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The public disclosure of Brian Lenihan's cancer diagnosis caused outrage in Ireland.
DUBLIN, Ireland ― The Irish Finance Minister confirmed Monday after days of intense speculation that he has a dangerous form of cancer, though he will continue to serve in office while undergoing treatment.
But it wasn’t just the news that Brian Lenihan has cancer that has upset many people in Ireland — it's the way the story was broken. The practice of disclosing fully the medical conditions of public figures is not common in Ireland, and the way Lenihan's case was handled has caused widespread outrage.
His condition became a matter of public debate on Dec. 26 when TV3, an independent television station in Dublin, claimed that the minister had “pancreatic cancer,” a leading cause of cancer death. The television station gave the minister’s family 48 hours notice of its intention to go public with the story “as a matter of public interest.”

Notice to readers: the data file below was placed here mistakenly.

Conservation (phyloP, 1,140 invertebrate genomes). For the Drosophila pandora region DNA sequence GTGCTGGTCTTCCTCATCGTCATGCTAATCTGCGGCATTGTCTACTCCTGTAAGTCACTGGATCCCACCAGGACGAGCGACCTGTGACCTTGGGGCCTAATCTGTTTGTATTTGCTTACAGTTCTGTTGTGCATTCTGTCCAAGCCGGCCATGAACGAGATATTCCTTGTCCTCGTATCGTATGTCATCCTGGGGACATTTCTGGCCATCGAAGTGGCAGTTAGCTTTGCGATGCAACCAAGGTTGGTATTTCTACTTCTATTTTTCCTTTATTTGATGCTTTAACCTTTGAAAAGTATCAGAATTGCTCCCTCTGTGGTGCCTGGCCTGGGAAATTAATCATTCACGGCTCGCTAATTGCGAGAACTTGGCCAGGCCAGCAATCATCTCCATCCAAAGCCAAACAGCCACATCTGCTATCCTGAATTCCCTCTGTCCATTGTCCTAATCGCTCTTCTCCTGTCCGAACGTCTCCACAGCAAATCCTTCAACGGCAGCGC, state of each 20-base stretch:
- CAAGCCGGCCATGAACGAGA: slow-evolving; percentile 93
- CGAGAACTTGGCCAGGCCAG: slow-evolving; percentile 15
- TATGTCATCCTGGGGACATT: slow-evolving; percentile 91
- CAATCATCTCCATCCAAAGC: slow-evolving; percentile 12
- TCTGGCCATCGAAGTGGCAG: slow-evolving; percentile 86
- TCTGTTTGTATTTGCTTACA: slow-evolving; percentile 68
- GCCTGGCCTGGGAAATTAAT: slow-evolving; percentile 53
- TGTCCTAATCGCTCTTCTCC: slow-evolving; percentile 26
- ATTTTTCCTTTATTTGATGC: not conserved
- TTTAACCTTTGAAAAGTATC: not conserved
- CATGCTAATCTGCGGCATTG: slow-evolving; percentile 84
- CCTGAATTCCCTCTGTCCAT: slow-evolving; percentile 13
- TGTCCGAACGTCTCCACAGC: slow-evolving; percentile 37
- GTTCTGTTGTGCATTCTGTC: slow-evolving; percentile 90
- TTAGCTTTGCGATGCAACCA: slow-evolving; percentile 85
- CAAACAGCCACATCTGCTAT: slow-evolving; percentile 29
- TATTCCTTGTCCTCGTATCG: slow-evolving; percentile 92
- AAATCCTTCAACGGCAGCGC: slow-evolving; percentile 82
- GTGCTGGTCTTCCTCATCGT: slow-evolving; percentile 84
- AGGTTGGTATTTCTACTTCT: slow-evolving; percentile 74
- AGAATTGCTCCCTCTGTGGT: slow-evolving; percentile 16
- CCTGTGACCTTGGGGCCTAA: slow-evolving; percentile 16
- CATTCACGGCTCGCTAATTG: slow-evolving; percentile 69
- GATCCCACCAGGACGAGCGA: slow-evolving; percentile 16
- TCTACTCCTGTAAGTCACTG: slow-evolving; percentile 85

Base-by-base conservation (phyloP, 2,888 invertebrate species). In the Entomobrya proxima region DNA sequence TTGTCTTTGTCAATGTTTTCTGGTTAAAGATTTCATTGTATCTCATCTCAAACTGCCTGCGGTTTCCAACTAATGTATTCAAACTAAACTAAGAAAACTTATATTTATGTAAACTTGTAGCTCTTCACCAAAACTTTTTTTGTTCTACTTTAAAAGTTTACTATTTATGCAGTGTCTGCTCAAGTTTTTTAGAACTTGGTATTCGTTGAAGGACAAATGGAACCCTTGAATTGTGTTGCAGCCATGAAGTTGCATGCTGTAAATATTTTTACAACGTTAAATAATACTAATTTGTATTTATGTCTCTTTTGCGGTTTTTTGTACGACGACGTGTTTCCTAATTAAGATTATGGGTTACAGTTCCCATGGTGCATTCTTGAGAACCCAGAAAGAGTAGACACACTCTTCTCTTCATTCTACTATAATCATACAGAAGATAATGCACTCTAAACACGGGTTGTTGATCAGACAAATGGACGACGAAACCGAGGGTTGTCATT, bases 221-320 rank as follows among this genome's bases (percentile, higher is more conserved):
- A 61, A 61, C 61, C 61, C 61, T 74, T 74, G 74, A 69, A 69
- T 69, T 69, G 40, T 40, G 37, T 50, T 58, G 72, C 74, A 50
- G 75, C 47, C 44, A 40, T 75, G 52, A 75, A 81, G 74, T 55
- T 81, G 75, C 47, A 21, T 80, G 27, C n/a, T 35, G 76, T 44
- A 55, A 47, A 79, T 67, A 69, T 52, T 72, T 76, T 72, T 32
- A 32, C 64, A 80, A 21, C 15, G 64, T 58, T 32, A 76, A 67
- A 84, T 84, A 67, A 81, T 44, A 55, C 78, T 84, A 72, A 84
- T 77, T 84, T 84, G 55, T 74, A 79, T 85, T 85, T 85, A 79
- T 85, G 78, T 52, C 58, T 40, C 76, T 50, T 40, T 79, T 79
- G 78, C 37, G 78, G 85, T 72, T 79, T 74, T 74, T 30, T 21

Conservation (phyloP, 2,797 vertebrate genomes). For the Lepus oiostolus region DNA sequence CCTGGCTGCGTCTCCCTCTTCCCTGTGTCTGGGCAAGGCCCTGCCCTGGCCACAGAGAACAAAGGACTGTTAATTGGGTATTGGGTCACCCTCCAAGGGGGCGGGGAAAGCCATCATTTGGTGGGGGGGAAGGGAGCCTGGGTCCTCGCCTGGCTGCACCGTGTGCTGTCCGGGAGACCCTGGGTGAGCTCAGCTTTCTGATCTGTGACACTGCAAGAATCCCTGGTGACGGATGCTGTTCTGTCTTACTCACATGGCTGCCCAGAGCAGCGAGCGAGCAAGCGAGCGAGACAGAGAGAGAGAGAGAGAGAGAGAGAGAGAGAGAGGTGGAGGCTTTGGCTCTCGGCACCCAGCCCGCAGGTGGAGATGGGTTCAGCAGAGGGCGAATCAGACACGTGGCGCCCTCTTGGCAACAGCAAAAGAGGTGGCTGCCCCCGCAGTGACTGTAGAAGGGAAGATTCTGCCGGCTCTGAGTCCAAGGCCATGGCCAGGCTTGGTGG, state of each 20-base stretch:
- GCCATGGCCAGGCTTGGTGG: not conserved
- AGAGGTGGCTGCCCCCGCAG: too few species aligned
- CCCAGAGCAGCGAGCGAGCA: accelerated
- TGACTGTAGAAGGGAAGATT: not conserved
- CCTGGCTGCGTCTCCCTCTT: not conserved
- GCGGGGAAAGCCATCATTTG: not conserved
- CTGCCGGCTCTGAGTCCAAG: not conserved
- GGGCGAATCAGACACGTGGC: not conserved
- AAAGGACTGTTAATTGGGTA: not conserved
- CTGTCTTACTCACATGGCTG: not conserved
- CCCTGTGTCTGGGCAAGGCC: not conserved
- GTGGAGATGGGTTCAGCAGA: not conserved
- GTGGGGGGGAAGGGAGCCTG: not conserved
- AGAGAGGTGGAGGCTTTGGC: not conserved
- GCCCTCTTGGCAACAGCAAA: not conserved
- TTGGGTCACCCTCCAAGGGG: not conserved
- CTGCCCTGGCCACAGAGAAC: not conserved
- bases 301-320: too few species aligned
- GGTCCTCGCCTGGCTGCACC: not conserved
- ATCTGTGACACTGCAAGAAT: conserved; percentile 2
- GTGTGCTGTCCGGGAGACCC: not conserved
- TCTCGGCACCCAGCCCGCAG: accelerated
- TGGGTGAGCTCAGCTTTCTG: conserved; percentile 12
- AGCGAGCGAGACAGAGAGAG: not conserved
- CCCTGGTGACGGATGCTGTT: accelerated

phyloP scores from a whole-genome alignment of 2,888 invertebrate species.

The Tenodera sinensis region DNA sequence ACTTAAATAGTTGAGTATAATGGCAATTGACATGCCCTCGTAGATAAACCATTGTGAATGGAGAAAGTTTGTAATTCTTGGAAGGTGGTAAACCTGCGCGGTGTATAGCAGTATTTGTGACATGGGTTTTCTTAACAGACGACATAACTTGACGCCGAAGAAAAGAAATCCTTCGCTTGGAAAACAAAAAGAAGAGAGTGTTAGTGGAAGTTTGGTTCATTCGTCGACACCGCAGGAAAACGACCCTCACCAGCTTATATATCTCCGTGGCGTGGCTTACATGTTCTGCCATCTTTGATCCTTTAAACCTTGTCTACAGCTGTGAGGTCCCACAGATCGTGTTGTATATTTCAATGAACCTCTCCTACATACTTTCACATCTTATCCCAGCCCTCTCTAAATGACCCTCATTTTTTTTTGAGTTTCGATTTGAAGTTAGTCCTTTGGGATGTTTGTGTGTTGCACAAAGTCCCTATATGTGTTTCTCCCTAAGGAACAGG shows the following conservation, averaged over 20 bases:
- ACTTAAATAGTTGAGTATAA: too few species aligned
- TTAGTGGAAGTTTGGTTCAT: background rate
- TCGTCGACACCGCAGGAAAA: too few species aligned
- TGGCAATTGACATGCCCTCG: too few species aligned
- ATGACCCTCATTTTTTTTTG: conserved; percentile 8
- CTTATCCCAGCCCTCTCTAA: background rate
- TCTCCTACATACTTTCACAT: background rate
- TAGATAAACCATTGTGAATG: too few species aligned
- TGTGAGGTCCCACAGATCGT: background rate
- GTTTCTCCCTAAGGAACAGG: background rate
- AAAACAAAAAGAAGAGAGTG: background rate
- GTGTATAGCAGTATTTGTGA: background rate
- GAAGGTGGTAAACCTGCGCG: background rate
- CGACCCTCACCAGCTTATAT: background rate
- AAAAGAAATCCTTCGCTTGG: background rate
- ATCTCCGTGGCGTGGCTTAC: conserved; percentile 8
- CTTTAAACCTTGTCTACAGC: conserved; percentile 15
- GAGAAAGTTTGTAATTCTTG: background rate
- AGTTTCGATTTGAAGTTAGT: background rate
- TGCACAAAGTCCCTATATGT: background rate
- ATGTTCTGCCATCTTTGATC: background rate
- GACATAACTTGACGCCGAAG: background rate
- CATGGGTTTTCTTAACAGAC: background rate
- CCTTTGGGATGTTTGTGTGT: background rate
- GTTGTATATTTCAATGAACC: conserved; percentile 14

The 48-hour notice was seen as an ultimatum to go public with a private matter and the issue is being referred to the Broadcasting Complaints Commission. Until recent years the prognosis of cancer was so sensitive in Ireland that it was almost unacceptable to use the word in public. This lingering prejudice partly explains the anger at TV3.
The station claimed that it held the story for two days “to enable [Lenihan] to inform his family,” according to TV3’s director of news, Andrew Hanlon. It then informed viewers that Lenihan was suffering from a malignant tumor and that he had been diagnosed with pancreatic cancer. In his first public comment on Irish radio on Monday, Lenihan said that cancerous tissue was found at the entrance to his pancreas in the week before Christmas.
On Dec. 24 several news organizations had asked for a response to reports in political circles that he had a serious illness, and that they had been promised a statement in the New Year.
“The medical condition of the minister of finance is of public interest, I don’t have an issue about that," Lenihan said. "I don’t see why it was of public interest to broadcast this information on St. Stephen’s Day [Dec. 26] as distinct from, say, 4 January. I would have liked a slightly longer opportunity to explain matters to my wider family and friends.”